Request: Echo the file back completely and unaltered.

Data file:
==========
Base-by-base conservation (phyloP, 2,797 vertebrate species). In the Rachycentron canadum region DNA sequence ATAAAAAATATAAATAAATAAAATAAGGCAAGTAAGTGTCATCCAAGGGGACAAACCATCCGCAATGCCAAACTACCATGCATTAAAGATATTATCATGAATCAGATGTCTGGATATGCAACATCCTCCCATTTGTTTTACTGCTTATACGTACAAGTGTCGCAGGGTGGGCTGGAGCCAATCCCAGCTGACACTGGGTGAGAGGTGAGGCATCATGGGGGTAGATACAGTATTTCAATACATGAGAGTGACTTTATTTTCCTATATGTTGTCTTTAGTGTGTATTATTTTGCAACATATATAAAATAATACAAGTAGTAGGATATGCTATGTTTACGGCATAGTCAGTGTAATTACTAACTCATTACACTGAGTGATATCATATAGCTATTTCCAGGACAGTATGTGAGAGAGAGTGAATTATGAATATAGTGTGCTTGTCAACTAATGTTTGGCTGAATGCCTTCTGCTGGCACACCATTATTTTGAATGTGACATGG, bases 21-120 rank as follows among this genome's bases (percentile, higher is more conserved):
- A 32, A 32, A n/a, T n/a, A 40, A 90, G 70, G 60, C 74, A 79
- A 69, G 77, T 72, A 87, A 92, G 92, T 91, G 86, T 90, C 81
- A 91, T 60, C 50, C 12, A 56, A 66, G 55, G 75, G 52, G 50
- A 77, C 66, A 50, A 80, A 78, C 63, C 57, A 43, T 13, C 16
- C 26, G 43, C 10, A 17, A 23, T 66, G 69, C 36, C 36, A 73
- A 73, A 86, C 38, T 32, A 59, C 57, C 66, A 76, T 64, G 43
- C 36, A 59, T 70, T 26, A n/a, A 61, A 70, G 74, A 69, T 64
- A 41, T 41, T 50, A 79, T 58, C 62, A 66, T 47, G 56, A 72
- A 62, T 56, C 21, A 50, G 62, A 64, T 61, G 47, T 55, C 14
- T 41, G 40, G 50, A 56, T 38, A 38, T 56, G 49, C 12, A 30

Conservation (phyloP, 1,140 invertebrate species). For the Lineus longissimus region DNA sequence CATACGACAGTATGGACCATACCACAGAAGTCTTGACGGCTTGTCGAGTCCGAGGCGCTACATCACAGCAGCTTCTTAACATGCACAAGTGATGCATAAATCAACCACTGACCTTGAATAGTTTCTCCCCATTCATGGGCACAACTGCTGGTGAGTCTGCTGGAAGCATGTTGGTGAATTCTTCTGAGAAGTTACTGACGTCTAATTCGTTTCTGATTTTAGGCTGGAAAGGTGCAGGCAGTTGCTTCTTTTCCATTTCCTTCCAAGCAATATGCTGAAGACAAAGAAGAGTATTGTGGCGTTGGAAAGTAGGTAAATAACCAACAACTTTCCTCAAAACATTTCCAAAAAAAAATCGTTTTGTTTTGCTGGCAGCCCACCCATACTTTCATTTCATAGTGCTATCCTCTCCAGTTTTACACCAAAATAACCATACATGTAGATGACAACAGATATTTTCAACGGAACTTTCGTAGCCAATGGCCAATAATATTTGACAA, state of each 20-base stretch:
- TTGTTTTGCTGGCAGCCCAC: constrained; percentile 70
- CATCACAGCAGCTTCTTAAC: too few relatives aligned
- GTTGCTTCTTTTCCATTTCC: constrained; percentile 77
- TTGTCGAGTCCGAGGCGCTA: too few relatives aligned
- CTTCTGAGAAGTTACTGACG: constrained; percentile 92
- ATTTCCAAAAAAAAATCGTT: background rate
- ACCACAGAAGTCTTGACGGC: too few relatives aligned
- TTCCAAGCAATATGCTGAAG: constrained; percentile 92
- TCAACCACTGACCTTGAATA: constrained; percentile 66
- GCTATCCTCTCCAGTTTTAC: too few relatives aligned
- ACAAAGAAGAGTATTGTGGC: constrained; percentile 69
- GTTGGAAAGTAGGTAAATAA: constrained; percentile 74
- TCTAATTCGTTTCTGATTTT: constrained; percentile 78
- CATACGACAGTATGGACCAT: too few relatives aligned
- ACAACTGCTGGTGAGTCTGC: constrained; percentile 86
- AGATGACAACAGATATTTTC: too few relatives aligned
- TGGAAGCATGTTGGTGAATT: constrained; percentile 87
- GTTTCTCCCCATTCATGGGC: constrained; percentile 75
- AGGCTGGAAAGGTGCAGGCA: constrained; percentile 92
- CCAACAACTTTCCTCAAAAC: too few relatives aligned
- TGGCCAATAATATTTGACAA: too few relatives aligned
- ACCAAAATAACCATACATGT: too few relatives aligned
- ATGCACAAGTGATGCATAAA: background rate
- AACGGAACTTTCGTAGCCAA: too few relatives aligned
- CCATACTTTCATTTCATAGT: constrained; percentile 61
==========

Base-by-base conservation (phyloP, 2,797 vertebrate species). In the Rachycentron canadum region DNA sequence ATAAAAAATATAAATAAATAAAATAAGGCAAGTAAGTGTCATCCAAGGGGACAAACCATCCGCAATGCCAAACTACCATGCATTAAAGATATTATCATGAATCAGATGTCTGGATATGCAACATCCTCCCATTTGTTTTACTGCTTATACGTACAAGTGTCGCAGGGTGGGCTGGAGCCAATCCCAGCTGACACTGGGTGAGAGGTGAGGCATCATGGGGGTAGATACAGTATTTCAATACATGAGAGTGACTTTATTTTCCTATATGTTGTCTTTAGTGTGTATTATTTTGCAACATATATAAAATAATACAAGTAGTAGGATATGCTATGTTTACGGCATAGTCAGTGTAATTACTAACTCATTACACTGAGTGATATCATATAGCTATTTCCAGGACAGTATGTGAGAGAGAGTGAATTATGAATATAGTGTGCTTGTCAACTAATGTTTGGCTGAATGCCTTCTGCTGGCACACCATTATTTTGAATGTGACATGG, bases 21-120 rank as follows among this genome's bases (percentile, higher is more conserved):
- A 32, A 32, A n/a, T n/a, A 40, A 90, G 70, G 60, C 74, A 79
- A 69, G 77, T 72, A 87, A 92, G 92, T 91, G 86, T 90, C 81
- A 91, T 60, C 50, C 12, A 56, A 66, G 55, G 75, G 52, G 50
- A 77, C 66, A 50, A 80, A 78, C 63, C 57, A 43, T 13, C 16
- C 26, G 43, C 10, A 17, A 23, T 66, G 69, C 36, C 36, A 73
- A 73, A 86, C 38, T 32, A 59, C 57, C 66, A 76, T 64, G 43
- C 36, A 59, T 70, T 26, A n/a, A 61, A 70, G 74, A 69, T 64
- A 41, T 41, T 50, A 79, T 58, C 62, A 66, T 47, G 56, A 72
- A 62, T 56, C 21, A 50, G 62, A 64, T 61, G 47, T 55, C 14
- T 41, G 40, G 50, A 56, T 38, A 38, T 56, G 49, C 12, A 30

Conservation (phyloP, 1,140 invertebrate species). For the Lineus longissimus region DNA sequence CATACGACAGTATGGACCATACCACAGAAGTCTTGACGGCTTGTCGAGTCCGAGGCGCTACATCACAGCAGCTTCTTAACATGCACAAGTGATGCATAAATCAACCACTGACCTTGAATAGTTTCTCCCCATTCATGGGCACAACTGCTGGTGAGTCTGCTGGAAGCATGTTGGTGAATTCTTCTGAGAAGTTACTGACGTCTAATTCGTTTCTGATTTTAGGCTGGAAAGGTGCAGGCAGTTGCTTCTTTTCCATTTCCTTCCAAGCAATATGCTGAAGACAAAGAAGAGTATTGTGGCGTTGGAAAGTAGGTAAATAACCAACAACTTTCCTCAAAACATTTCCAAAAAAAAATCGTTTTGTTTTGCTGGCAGCCCACCCATACTTTCATTTCATAGTGCTATCCTCTCCAGTTTTACACCAAAATAACCATACATGTAGATGACAACAGATATTTTCAACGGAACTTTCGTAGCCAATGGCCAATAATATTTGACAA, state of each 20-base stretch:
- TTGTTTTGCTGGCAGCCCAC: constrained; percentile 70
- CATCACAGCAGCTTCTTAAC: too few relatives aligned
- GTTGCTTCTTTTCCATTTCC: constrained; percentile 77
- TTGTCGAGTCCGAGGCGCTA: too few relatives aligned
- CTTCTGAGAAGTTACTGACG: constrained; percentile 92
- ATTTCCAAAAAAAAATCGTT: background rate
- ACCACAGAAGTCTTGACGGC: too few relatives aligned
- TTCCAAGCAATATGCTGAAG: constrained; percentile 92
- TCAACCACTGACCTTGAATA: constrained; percentile 66
- GCTATCCTCTCCAGTTTTAC: too few relatives aligned
- ACAAAGAAGAGTATTGTGGC: constrained; percentile 69
- GTTGGAAAGTAGGTAAATAA: constrained; percentile 74
- TCTAATTCGTTTCTGATTTT: constrained; percentile 78
- CATACGACAGTATGGACCAT: too few relatives aligned
- ACAACTGCTGGTGAGTCTGC: constrained; percentile 86
- AGATGACAACAGATATTTTC: too few relatives aligned
- TGGAAGCATGTTGGTGAATT: constrained; percentile 87
- GTTTCTCCCCATTCATGGGC: constrained; percentile 75
- AGGCTGGAAAGGTGCAGGCA: constrained; percentile 92
- CCAACAACTTTCCTCAAAAC: too few relatives aligned
- TGGCCAATAATATTTGACAA: too few relatives aligned
- ACCAAAATAACCATACATGT: too few relatives aligned
- ATGCACAAGTGATGCATAAA: background rate
- AACGGAACTTTCGTAGCCAA: too few relatives aligned
- CCATACTTTCATTTCATAGT: constrained; percentile 61